Nutrients in seabird droppings are boosting coral growth rates in a remote reef system and helping them bounce back quicker from disturbances like bleaching, a new study has found.
The paper, co-authored by a scientist from the Australian Institute of Marine Science (AIMS) and published in the journal Science Advances, details how seabirds contribute to the growth of corals via their droppings, or guano, which contains nitrogen and phosphorus-rich nutrients.
The seabirds feed on fish in the open ocean, then return to roost on the tropical islands, depositing guano in the coastal soil. Some of these nutrients leech into the surrounding seas where they fertilise coral and even boost growth rates of fish.
The Lancaster University-led study of the remote Indian Ocean archipelago also found the presence of seabirds like red footed boobies, sooty terns and lesser noddies could double the growth rates of table and branching corals (Acropora) compared to reefs next to rat-infested islands without seabirds.
Acropora coral around islands with seabirds recovered from bleaching events by around 10 months faster (approximately three years eight months) compared to reefs located away from seabird colonies (four years six months).
Lead author on the study Dr Casey Benkwitt, research fellow in coral reef ecology at Lancaster University, said the faster recovery times may be critical under climate change, where bleaching events occur more frequently now than in earlier decades.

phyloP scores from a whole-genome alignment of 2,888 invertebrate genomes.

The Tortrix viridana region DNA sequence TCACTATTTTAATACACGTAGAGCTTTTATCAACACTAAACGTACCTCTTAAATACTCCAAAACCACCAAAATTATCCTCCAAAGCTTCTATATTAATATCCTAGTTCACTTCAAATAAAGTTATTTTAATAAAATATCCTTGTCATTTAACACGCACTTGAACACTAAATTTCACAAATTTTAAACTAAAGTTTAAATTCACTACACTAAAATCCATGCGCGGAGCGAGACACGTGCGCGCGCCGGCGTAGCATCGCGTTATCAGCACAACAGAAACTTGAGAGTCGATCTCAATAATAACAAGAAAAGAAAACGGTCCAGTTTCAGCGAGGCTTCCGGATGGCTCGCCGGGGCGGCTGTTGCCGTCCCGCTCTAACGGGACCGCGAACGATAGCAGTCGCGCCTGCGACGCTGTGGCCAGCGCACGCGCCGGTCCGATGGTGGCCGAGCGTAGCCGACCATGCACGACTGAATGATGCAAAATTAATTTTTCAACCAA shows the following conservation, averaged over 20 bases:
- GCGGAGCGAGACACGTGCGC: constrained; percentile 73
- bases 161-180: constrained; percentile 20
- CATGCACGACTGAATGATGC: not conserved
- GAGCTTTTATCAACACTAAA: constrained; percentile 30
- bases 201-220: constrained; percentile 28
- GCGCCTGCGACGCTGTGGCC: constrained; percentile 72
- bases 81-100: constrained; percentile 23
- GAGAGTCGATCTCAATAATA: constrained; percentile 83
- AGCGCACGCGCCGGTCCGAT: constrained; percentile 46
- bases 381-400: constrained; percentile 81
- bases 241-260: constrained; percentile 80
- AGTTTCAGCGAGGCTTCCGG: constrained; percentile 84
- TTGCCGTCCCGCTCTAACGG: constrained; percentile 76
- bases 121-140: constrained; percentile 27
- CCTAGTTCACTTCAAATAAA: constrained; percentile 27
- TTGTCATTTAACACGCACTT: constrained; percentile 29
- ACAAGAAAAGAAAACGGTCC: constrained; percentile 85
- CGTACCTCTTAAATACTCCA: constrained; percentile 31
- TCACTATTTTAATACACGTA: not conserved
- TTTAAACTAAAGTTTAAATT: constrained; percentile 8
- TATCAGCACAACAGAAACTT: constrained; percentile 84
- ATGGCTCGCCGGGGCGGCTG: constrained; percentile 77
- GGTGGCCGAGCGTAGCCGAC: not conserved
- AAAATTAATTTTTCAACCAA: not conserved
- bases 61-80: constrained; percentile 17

“The average time between successive bleaching events was 5.9 years in 2016 – a reduction from 27 years in the 1980s. Even small reductions in coral recovery times may be key to maintaining coral cover over the short-term,” said Dr Benkwitt.
“We’ve been able to show a clear link between the presence of seabirds and faster coral growth. This is really exciting and encouraging that a natural solution is available to help boost the resilience of coral reefs in the face of a warming planet.”
Co-author Dr Shaun Wilson from AIMS and The University of Western Australia (UWA) said the environmental benefits of seabird nutrients go beyond increased rates of coral recovery.
“Growth rates of fish on reefs adjacent to islands with large seabird colonies is also faster and overall biomass of fish is 50% greater than on reefs next to islands with rats.
“Consequently, rates of grazing and bioerosion by fishes is three times faster on islands with seabirds. These are key processes helping to maintain a healthy reef.”
The study findings add further weight to the growing body of evidence that shows the ecological damage across ecosystems on land and sea from invasive rats on tropical islands.
“At AIMS we intend to build on this research by identifying reef systems that are most likely to benefit from eradiation of pests on the land. We will also investigate the source of nutrients, something that may be crucial on islands where nutrients may also come from human waste,” Dr Wilson added.
The study was supported by the Bertarelli Foundation as part of the Bertarelli Programme in Marine Science.
The authors of the paper are from Lancaster University, Heriot-Watt University, University of Tubingen, the University of Southampton, AIMS and UWA.